Haskell Parsers Part 1.

I really enjoy using Haskell. It’s probably the most intellectually satisfying programming language ever! Parsing is one of its many strengths and these next few posts will be about creating simple parsers from first principles and expressing them in two different ways.

For parsing, start with a newtype definition for a Parser and a data constructor P that has a function String -> [(a, String)] which will parse the string for an ‘a’. The result of the parse is a list of tuples. The first element of a tuple being an ‘a’ and the other is whatever is left of the string after parsing an ‘a’. The convention is that if the parser fails then an empty list is returned. (In this context failure means failing to parse an ‘a’ rather than some programmatic error.)

A parse function can now be defined as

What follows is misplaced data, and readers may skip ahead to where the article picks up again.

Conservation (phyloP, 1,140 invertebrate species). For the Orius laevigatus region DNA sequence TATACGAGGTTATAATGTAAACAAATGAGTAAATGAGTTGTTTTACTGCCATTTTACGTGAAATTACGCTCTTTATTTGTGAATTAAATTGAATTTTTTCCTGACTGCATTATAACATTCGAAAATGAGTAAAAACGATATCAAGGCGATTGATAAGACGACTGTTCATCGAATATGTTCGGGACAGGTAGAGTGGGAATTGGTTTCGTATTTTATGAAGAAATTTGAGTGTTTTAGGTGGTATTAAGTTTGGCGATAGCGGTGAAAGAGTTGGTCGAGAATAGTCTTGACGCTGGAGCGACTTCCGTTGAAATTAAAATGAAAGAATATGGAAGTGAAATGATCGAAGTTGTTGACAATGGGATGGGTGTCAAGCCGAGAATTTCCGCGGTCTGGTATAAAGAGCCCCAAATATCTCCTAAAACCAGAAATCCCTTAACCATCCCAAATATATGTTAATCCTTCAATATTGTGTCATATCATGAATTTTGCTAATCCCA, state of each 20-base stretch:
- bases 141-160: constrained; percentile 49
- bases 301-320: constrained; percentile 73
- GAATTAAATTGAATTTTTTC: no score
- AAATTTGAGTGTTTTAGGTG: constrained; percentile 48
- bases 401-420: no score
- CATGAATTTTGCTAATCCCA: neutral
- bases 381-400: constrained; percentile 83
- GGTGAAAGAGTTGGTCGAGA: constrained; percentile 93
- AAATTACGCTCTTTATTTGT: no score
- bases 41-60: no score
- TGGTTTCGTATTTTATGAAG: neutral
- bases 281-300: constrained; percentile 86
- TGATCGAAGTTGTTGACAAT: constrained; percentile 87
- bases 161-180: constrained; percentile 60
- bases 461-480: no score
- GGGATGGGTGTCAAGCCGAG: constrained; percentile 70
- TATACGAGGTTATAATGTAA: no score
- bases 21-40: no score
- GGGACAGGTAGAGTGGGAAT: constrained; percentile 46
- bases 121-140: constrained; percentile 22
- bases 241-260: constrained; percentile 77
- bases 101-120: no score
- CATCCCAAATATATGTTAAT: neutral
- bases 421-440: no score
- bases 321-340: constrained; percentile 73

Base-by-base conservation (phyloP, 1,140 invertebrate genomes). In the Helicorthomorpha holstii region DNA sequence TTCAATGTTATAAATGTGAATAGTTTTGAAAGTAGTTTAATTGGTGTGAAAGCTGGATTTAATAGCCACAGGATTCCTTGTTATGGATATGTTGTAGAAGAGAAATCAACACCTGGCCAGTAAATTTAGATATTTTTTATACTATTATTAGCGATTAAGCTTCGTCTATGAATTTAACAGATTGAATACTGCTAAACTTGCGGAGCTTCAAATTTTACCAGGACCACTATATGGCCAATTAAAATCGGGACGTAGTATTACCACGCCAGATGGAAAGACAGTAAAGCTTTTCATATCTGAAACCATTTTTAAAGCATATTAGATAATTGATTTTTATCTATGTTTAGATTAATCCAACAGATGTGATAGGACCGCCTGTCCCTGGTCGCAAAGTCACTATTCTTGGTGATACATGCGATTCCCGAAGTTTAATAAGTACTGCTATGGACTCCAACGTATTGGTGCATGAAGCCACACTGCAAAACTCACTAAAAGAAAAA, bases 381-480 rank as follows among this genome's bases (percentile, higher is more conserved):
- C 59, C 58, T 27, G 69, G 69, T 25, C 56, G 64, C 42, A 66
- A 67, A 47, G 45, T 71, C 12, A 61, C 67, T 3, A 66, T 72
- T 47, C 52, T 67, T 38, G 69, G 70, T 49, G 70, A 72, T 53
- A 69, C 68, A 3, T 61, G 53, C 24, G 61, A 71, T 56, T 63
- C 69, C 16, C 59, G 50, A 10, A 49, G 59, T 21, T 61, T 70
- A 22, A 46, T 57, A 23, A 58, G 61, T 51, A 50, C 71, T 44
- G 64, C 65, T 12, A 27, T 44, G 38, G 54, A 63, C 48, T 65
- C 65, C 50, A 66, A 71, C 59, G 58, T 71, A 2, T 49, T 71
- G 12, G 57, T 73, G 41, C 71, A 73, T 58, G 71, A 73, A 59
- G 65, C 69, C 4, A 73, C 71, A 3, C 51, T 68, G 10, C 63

In other words the parse function takes a Parser of ‘a’ and a String and returns a list (possibly empty) of ‘a’ and whatever of the string is not consumed by the process of parsing.
This can be written in point-free style as

(point-free is a Haskell style where function arguments can often be omitted – it can give cleaner code but sometimes it can produce obfuscated code!). This leads to the first parser, ch.

ch is a Parser of Char and either fails if the input string is empty or succeeds returning the first character in the string. If the above snippets are put into Haskell source file:

and loaded into ghci it can be run interactively by calling the parse function with the ch parser and a string to parse.

If there is no character to parse then an empty list is returned.

If there’s just one character in the string then that is returned and the string is completely consumed.

Or maybe map the parser over a list of strings…

The next part in this series will look at how to parse a specified character and the parsing of numbers etc.

Leave a Reply

Your email address will not be published. Required fields are marked *

ˆ Back To Top